ULYANOVSK, Russia -- "Is mackerel healthier than chicken?"
Billboards with this absurd election slogan have appeared across this middle Volga city of some 600,000 people. On September 13, voters will go to the polls in local elections, including for a new city duma. And by all appearances, the ruling United Russia party -- which has dominated the region for more than 15 years but which now is increasingly unpopular as the economy flounders -- is on the ropes.
Other billboards urge voters to vote against all candidates. The goal, say representatives of the Communist Party of the Russian Federation (KPRF), is to turn the elections into a farce and suppress voter turnout, making it easier for the authorities to falsify the results -- and for United Russia, the main political support for President Vladimir Putin's vertical power structure, to maintain its grip on power.
On August 20, the Communists struck back, holding a mock funeral for fair elections and solemnly carrying a coffin through the streets of the city before leaving it on the steps of the regional government building.
Throughout the early post-Soviet period, the Ulyanovsk region was the buckle in the so-called Red Belt of Communist-leaning agrarian regions across southwestern Russian. The capital of the region, the city of Ulyanovsk, was the birthplace both of Soviet founder Vladimir Lenin and of Aleksandr Kerensky, who headed the provisional government that Lenin's Bolsheviks overthrew in 1917.
But for the last 15 years, the region has been the fiefdom of United Russia Governor Sergei Morozov. The ruling party's position has been deteriorating for some time now. In the 2018 local elections, the KPRF won the party-list race for the regional legislature, although United Russia held its majority by winning many rural single-mandate districts. The Communists also took a majority in the city council of Dimitrovgrad, the second-largest city in the region where Morozov served as mayor before rising to the governor's chair.
Now, with Putin's personal popularity slipping in the wake of a reviled pension reform, controversial constitutional amendments that could see him remain in the Kremlin until 2036, and the economic impact of the coronavirus pandemic, United Russia faces another round of local elections from a particularly weak position.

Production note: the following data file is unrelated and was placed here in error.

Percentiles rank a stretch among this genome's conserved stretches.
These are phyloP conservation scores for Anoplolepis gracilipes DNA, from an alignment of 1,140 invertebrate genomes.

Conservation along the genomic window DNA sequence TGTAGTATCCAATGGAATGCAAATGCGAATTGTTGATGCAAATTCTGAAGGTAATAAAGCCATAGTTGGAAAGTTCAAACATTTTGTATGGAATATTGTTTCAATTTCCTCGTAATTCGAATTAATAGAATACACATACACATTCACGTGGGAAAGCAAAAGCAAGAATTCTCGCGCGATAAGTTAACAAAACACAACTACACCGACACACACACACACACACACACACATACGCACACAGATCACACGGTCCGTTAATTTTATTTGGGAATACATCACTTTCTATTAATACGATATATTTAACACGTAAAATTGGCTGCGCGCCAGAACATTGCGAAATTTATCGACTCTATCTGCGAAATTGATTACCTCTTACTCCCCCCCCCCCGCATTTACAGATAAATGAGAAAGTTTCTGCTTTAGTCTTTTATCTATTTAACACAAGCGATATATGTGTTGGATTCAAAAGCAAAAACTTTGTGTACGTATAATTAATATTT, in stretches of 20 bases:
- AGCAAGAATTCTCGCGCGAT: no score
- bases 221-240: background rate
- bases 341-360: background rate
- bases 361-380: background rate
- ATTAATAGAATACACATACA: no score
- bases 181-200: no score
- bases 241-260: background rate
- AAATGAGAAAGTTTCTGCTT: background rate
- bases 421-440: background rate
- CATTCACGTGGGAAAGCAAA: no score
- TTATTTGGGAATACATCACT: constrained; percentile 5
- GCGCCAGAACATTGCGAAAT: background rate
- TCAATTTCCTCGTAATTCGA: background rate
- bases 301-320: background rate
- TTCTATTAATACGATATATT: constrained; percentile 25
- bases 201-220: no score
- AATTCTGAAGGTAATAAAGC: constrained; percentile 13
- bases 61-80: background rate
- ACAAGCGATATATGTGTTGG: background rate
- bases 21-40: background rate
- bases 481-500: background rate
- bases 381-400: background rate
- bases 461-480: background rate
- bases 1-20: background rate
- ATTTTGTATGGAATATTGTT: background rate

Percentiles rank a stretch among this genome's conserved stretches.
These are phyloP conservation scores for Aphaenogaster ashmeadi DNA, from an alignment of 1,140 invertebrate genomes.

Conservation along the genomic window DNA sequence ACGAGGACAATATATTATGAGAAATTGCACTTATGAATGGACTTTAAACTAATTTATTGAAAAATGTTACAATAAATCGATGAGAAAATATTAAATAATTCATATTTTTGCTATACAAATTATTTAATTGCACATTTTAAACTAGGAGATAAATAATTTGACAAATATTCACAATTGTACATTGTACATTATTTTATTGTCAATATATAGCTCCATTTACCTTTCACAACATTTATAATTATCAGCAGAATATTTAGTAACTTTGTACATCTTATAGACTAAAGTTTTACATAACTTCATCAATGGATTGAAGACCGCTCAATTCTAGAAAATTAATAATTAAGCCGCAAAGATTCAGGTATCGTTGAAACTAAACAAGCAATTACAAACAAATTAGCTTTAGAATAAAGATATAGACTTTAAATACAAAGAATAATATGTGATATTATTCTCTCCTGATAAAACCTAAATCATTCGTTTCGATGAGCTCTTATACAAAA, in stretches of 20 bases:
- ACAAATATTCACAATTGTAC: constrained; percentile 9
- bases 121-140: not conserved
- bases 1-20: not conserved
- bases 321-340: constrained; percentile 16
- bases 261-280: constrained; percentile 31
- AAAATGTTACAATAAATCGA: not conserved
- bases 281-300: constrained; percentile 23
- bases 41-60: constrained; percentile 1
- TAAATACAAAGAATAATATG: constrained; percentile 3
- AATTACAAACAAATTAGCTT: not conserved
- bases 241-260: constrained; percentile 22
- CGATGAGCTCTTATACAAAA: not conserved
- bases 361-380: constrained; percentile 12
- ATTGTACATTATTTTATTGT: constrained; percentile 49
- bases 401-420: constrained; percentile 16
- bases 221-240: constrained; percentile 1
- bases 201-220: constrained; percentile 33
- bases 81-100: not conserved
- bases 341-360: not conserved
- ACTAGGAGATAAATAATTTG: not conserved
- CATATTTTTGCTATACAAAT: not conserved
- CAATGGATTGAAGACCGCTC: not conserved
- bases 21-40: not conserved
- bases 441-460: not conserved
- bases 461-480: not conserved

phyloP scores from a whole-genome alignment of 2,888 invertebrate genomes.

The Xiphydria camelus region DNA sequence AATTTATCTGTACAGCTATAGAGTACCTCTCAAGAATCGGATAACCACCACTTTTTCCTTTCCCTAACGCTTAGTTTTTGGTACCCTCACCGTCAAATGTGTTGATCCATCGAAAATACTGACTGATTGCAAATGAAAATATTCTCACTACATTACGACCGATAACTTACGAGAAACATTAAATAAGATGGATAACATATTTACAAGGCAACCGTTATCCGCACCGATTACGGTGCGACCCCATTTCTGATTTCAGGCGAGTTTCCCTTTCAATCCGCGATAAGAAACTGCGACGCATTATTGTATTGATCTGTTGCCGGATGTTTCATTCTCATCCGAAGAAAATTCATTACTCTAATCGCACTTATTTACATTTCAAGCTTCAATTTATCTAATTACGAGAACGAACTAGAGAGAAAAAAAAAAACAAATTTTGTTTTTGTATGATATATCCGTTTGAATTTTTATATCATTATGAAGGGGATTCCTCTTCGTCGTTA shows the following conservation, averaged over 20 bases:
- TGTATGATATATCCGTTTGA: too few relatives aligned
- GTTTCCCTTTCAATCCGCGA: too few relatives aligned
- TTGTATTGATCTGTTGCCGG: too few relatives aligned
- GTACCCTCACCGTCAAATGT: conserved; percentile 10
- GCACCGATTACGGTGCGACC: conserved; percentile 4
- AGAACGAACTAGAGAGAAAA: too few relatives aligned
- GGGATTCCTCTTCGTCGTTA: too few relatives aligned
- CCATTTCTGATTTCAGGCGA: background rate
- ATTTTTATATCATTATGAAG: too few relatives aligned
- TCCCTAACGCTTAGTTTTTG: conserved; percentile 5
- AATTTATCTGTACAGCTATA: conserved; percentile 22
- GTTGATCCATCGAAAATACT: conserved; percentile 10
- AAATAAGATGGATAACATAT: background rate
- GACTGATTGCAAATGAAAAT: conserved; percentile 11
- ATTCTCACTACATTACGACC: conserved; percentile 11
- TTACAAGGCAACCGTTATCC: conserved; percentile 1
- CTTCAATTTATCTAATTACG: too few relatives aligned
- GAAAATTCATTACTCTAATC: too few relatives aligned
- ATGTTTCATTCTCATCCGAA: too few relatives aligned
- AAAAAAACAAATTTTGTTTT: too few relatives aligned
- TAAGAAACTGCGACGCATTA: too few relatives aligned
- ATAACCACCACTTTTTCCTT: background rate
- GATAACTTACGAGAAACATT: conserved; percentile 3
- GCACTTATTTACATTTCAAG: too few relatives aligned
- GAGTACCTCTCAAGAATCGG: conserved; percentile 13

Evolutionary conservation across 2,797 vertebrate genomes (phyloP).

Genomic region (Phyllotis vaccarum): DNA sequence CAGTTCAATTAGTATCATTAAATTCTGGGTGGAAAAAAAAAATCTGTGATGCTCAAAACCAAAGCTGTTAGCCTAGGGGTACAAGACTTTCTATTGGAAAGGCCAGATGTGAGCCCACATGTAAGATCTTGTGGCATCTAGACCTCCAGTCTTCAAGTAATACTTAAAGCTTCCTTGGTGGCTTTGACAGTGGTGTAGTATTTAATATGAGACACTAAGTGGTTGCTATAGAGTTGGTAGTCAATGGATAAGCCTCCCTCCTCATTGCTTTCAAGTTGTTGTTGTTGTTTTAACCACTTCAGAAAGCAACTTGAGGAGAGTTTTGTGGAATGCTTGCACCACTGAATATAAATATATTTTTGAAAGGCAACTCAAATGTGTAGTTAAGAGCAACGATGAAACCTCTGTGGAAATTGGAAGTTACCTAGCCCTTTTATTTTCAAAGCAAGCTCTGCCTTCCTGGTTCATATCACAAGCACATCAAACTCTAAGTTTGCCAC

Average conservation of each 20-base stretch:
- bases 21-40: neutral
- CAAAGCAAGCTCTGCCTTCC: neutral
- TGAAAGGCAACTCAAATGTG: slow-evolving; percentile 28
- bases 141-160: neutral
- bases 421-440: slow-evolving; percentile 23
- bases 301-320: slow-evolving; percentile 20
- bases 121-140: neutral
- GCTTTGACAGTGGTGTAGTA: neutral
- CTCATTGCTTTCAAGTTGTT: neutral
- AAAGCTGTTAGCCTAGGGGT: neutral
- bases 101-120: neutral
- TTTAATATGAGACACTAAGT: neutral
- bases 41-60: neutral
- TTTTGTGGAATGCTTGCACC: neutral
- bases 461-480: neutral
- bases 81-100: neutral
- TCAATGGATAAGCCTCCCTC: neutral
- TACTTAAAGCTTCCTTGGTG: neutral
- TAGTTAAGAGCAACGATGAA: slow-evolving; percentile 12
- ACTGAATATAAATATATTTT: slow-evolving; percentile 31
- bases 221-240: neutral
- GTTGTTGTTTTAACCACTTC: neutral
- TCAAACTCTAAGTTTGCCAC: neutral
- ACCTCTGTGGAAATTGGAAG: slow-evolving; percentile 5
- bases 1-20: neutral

In Ulyanovsk, as in other recent local elections across Russia, United Russia candidates are running as "independents" to avoid explicit association with the unpopular brand. The party prepared the ground at the beginning of the year by changing the way the Ulyanovsk City Duma is elected -- eliminating party-list seats and creating 40 single-mandate districts instead.
Communists vs. Communists
In addition, the Communists of Russia party, headed by regional lawmaker Maksim Suraikin, is playing the role of a well-funded "spoiler" party. As soon as the process of registering candidates was completed, the Communists of Russia filed court challenges demanding the registrations of the KPRF candidates be annulled on technical grounds.
A city court agreed, disqualifying 19 KPRF candidates. Upon appeal, a regional court reinstated seven of them. The party is currently appealing to the Russian Supreme Court regarding the others.
"And they will definitely be reinstated," said local KPRF head and State Duma Deputy Aleksei Kurinny, citing the party's experience in other regions of the country. "But the Supreme Court will meet either right on the eve of the elections or after them, so our comrades are being pushed out of the race. And there is no precedent for annulling the results of an election because of such a situation."
Kurinny noted that the Ulyanovsk City Election Commission did not bother to defend its decisions to register the candidates, leading the party to conclude that the entire situation was planned from the onset.